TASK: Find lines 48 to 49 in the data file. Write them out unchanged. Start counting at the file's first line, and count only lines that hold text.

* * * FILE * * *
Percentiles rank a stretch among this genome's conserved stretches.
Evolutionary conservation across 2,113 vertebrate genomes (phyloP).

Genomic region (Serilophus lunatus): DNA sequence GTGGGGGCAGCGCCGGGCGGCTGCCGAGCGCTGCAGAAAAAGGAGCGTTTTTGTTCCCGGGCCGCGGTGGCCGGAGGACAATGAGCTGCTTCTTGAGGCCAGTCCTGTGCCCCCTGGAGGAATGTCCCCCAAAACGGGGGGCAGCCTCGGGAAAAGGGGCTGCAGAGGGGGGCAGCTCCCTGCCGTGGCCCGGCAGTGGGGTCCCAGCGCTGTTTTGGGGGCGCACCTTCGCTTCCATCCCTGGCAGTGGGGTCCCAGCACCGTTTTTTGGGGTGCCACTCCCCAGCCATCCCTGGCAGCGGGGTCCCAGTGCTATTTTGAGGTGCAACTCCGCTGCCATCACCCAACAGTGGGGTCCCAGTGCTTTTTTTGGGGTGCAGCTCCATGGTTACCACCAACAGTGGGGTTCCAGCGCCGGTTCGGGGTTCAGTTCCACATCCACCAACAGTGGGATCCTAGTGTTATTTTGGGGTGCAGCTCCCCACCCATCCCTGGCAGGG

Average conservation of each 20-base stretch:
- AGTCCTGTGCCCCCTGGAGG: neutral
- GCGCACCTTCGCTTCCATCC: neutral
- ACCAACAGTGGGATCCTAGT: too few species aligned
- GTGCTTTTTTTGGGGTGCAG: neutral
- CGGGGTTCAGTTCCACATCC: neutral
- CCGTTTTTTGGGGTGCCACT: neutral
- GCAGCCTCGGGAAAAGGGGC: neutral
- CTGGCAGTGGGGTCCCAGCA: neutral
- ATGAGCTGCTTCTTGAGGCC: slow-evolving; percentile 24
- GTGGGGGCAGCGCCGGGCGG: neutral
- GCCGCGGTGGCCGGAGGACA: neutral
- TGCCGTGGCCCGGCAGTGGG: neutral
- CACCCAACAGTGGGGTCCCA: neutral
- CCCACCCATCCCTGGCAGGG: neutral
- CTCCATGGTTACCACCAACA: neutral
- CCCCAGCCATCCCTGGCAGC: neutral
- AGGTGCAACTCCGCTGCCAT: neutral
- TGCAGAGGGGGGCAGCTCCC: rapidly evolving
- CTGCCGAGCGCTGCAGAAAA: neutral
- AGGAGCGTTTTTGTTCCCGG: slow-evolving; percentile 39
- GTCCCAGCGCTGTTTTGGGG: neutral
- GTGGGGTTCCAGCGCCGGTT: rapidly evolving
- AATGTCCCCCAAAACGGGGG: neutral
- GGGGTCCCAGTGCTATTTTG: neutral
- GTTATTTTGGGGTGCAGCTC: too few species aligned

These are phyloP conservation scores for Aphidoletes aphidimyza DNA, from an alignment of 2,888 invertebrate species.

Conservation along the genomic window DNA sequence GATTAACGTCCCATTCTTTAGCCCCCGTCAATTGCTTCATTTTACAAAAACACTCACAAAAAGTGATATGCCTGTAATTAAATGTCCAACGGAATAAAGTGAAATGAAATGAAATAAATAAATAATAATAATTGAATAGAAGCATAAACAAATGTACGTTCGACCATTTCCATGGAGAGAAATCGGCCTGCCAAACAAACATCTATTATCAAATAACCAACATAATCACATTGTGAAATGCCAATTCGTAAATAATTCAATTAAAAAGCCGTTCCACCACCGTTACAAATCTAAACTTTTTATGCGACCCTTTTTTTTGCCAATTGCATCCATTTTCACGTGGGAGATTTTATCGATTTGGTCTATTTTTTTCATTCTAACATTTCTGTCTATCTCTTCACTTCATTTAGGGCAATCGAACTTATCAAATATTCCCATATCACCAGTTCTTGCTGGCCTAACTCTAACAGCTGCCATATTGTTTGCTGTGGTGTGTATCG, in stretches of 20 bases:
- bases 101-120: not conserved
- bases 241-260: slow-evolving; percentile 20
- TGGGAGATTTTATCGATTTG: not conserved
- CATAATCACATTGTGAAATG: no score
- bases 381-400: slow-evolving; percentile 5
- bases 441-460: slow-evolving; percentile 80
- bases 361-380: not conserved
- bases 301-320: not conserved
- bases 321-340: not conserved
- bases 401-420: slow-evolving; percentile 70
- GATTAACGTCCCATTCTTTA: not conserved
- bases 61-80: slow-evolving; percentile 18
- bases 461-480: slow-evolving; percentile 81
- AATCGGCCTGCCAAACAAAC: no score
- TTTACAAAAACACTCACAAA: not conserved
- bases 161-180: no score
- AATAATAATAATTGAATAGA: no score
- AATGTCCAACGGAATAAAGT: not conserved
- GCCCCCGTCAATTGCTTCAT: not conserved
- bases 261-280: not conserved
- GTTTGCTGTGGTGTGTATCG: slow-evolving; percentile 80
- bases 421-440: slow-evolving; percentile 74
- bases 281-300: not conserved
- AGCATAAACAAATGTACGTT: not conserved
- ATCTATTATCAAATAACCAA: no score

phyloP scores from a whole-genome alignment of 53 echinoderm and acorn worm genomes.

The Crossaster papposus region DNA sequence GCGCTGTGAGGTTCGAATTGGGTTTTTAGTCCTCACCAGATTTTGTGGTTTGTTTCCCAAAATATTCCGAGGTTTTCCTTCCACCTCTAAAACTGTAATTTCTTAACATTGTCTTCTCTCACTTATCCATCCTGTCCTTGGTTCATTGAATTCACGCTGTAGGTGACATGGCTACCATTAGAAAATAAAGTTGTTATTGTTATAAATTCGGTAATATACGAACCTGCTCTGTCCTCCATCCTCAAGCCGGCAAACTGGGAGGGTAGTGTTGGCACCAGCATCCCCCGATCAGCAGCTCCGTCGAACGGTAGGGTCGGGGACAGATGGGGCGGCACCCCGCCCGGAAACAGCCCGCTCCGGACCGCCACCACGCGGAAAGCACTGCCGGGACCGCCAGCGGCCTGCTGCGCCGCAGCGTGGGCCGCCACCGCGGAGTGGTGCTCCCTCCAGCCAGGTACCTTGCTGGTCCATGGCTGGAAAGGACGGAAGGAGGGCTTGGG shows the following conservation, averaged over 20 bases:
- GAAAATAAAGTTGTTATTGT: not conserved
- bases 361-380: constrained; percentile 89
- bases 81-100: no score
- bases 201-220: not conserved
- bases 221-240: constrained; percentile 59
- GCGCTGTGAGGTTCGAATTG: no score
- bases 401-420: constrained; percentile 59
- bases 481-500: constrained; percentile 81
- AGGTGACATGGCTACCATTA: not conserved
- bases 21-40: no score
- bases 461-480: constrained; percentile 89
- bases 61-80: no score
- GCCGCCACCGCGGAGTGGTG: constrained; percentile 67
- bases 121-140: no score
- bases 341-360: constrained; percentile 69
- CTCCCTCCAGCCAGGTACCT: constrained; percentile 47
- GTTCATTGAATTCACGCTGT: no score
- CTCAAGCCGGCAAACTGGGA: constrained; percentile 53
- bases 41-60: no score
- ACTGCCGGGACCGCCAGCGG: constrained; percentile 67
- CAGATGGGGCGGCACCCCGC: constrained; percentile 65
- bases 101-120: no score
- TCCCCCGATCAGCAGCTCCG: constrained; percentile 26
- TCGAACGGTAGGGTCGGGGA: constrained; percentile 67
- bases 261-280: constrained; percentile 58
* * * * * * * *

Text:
- AATAATAATAATTGAATAGA: no score
- AATGTCCAACGGAATAAAGT: not conserved